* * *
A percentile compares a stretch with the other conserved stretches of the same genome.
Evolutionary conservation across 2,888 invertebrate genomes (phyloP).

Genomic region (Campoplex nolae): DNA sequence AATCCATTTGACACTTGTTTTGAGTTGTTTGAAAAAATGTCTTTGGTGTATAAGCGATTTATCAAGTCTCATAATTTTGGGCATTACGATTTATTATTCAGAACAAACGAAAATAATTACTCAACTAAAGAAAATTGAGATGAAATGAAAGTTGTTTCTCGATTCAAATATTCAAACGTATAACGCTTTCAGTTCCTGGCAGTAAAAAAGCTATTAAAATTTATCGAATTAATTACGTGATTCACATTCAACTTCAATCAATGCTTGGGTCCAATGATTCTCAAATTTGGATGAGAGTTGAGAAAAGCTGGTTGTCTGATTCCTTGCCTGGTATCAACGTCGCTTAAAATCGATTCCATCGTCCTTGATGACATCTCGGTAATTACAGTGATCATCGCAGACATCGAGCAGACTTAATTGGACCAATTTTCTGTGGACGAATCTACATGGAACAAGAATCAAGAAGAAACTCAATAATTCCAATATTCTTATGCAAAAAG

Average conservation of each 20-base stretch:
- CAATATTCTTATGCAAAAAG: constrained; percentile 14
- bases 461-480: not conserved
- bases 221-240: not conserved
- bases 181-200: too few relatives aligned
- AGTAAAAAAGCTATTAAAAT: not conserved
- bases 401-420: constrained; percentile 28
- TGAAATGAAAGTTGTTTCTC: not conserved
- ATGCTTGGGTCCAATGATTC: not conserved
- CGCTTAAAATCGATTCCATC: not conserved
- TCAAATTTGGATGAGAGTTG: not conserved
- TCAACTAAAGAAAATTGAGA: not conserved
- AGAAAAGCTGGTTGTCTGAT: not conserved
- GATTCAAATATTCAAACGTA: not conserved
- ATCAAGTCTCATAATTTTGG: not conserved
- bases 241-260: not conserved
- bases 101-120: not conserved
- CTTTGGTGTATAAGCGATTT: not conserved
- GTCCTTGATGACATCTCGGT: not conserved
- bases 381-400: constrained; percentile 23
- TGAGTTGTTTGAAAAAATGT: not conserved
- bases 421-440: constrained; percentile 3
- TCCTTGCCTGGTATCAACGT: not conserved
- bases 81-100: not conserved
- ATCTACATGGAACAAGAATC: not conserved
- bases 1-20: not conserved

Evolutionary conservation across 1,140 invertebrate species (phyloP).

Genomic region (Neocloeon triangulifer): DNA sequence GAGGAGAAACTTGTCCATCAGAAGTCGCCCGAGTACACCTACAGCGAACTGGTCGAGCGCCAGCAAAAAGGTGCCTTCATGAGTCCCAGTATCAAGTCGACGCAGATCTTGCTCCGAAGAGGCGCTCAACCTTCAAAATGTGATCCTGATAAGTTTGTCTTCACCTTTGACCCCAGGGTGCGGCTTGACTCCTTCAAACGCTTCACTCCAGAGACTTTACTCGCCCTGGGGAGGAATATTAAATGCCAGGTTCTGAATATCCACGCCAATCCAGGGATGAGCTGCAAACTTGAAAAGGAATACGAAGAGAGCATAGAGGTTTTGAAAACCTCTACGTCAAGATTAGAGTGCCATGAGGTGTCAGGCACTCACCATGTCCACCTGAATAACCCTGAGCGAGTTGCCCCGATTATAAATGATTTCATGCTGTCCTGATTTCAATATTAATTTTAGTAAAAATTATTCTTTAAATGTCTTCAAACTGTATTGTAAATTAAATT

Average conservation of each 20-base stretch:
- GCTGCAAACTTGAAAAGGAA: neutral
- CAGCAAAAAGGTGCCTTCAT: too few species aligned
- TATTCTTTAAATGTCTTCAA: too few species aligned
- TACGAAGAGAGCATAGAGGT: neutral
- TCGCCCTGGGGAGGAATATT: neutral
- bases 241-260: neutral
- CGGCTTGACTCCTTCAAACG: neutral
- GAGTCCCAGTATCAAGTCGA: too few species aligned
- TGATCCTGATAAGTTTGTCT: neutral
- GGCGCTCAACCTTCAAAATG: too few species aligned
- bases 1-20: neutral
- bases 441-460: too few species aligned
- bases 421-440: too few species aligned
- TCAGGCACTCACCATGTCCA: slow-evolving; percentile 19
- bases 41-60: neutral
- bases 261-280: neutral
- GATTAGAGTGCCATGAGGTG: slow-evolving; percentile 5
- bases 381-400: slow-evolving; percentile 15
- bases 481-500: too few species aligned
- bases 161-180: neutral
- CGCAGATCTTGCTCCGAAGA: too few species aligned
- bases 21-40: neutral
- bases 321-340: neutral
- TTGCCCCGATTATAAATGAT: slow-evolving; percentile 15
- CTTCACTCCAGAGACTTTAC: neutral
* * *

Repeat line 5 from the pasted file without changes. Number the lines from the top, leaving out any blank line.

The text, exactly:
- CAATATTCTTATGCAAAAAG: constrained; percentile 14